A Twenty-First Century US Water Policy

By Juliet Christian-Smith; Peter H. Gleick et al. | Go to book overview

providing funding for basic research on issues of national interest, intervening in legal disputes among the states, participating in international water policy and diplomacy, managing water on federal lands, and helping to ensure that states and municipalities are able to meet future water challenges. These objectives are not being adequately addressed by the federal agencies responsible for them. In some cases, agencies have overlapping and conflicting authorities. In other instances, the executive branch has failed to request sufficient funds to protect and manage our water resources, or the legislative branch has failed to appropriate and allocate those funds. And water policies have not been updated to account for advances in our scientific and technical understanding of both water problems and solutions.

It is time for a new 21st century United States water policy.

The need for national water policies and reappraisal of current strategies and approaches to water management is not new. Over 60 years ago, President Truman signed Executive Order 10095 to establish The President’s Water Commission with the following charge:

The President’s Water Resources Policy Commission shall study, and make recommen-
dations to the President with respect to, Federal responsibility for and participation in
the development, utilization, and conservation of water resources, including related
land uses and other public purposes to the extent that they are directly concerned with
water resources. The Commission shall give consideration in particular to (a) the ex-
tent and character of Federal Government participation in major water-resources pro-
grams, (b) an appraisal of the priority of water-resources programs from the standpoint
of economic and social need, (c) criteria and standards for evaluating the feasibility of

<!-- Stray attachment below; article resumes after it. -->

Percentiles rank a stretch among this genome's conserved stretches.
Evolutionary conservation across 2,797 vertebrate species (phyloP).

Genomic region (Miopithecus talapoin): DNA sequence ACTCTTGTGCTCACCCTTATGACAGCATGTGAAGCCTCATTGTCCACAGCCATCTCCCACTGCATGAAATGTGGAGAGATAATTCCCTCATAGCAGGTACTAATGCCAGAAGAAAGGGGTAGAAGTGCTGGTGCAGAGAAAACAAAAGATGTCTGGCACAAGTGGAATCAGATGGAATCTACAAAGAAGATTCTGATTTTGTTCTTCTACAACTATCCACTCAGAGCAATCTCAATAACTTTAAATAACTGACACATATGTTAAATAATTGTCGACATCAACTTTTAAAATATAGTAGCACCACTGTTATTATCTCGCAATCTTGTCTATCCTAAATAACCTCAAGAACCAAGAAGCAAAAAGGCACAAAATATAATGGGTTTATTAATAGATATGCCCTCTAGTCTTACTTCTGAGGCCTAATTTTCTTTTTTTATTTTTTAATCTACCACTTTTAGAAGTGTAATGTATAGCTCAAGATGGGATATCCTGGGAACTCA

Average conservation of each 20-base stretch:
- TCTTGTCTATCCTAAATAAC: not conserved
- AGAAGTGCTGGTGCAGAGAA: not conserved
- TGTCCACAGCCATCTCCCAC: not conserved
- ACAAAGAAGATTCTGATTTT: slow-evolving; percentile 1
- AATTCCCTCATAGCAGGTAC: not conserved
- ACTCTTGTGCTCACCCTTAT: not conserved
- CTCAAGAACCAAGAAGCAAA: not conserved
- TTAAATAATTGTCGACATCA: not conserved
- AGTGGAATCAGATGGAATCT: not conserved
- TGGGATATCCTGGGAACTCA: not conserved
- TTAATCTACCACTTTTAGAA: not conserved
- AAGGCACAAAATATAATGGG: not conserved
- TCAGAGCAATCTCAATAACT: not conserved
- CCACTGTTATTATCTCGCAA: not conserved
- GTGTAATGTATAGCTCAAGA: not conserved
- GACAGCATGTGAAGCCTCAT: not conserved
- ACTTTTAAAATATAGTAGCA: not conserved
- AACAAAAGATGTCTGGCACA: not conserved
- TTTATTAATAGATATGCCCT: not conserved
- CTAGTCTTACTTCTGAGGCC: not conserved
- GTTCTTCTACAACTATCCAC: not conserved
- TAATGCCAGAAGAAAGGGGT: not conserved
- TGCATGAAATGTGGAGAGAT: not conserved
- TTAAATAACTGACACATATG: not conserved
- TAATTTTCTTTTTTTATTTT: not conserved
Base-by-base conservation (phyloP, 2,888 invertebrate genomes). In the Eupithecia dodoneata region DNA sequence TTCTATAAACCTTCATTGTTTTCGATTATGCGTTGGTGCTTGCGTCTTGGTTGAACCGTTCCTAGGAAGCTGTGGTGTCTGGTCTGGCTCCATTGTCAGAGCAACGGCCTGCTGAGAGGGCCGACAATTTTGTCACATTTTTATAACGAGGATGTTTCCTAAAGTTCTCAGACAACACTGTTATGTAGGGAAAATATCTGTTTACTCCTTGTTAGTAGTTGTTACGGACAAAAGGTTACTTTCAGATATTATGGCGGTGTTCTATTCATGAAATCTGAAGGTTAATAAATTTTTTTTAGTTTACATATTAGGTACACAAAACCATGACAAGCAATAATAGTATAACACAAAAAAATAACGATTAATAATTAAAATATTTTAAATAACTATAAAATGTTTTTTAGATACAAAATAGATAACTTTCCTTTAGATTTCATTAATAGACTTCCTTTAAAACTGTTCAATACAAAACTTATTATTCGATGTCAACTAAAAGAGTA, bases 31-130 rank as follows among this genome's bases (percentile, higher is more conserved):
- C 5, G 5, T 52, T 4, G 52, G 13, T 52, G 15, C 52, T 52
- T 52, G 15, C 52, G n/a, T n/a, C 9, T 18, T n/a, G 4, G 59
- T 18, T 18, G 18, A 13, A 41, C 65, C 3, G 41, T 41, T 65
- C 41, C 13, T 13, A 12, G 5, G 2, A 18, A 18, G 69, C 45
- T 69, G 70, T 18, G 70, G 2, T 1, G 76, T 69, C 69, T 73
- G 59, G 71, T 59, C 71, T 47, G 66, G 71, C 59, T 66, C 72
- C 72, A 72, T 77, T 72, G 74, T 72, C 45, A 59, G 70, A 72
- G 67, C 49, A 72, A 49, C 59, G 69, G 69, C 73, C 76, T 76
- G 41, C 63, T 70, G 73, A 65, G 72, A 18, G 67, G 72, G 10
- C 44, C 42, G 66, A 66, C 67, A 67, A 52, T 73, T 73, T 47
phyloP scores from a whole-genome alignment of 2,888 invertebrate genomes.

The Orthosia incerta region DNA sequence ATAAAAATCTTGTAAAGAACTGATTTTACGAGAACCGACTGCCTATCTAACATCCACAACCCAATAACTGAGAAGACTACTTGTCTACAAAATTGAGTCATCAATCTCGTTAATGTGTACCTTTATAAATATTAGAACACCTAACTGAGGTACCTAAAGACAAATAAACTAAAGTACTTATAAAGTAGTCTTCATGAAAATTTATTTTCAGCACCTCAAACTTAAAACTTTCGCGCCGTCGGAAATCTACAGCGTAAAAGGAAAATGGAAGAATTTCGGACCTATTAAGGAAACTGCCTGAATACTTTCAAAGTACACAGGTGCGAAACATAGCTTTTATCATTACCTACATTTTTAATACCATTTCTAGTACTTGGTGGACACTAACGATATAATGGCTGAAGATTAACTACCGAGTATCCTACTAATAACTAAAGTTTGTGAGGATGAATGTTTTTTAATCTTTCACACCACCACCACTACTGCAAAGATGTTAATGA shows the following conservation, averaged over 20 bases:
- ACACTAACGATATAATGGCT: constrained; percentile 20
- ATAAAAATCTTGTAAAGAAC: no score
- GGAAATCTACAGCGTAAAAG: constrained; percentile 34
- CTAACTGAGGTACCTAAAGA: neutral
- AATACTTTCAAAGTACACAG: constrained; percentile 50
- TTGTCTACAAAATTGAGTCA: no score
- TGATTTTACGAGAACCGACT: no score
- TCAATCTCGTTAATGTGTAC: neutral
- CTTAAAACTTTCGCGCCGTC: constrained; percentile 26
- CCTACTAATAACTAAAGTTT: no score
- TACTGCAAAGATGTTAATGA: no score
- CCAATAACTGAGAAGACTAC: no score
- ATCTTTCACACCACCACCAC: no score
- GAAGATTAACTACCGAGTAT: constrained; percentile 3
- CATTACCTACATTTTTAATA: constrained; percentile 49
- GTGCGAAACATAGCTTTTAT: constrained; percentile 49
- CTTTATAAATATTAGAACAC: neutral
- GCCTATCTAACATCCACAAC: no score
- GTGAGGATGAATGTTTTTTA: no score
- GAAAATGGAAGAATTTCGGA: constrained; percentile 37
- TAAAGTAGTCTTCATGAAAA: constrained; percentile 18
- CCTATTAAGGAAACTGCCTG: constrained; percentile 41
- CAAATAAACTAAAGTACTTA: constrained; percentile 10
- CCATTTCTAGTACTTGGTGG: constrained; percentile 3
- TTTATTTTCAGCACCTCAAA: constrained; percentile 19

water-resources projects, and (d) desirable legislation or changes in existing legislation
relating to the development, utilization, and conservation of water resources.

That Executive Order led to “A Water Policy for the American People,” published in 1950.

Over four decades ago, Congress acknowledged the need for a more rational, comprehensive approach to water resource planning and management, passing the National Water Commission Act (P. L. 90-515) on September 26, 1968. The act called for the creation of a National Water Commission to:

review present and anticipated national water resource problems, making such
projections of water requirements as may be necessary and identifying alternative
ways of meeting these requirements—giving consideration, among other things, to
conservation and more efficient use of existing supplies, increased usability by re-
duction of pollution, innovations to encourage the highest economic use of water,
inter-basin transfers, and technological advances …

The commission’s work culminated in a nearly 600-page report to Congress in 1973, concluding, among other things, that the federal government should improve collaboration among different agencies, collect and distribute more comprehensive water data, and

-xvi-

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A Twenty-First Century US Water Policy
Table of contents

Table of contents

  • Title Page iii
  • Contents v
  • Foreword vii
  • Acknowledgments xi
  • List of Abbreviations xiii
  • Introduction- the Soft Path for Water xv
  • 1 - The Water of the United States 3
  • 2 - Legal and Institutional Framework of Water Management 23
  • 3 - Water and Environmental Justice 52
  • 4 - Tribes and Water 90
  • 5 - Water Quality 109
  • 6 - Protecting Freshwater Ecosystems 142
  • 7 - Municipal Water Use 167
  • 8 - Water and Agriculture 195
  • 9 - Water and Energy 221
  • 10 - Water and Climate 244
  • 11 - United States International Water Policy 263
  • 12 - Conclusions and Recommendations 288
  • Appendix - Key Pieces of Federal Legislation 305
  • Notes 313
  • About the Authors 317
  • Index 319
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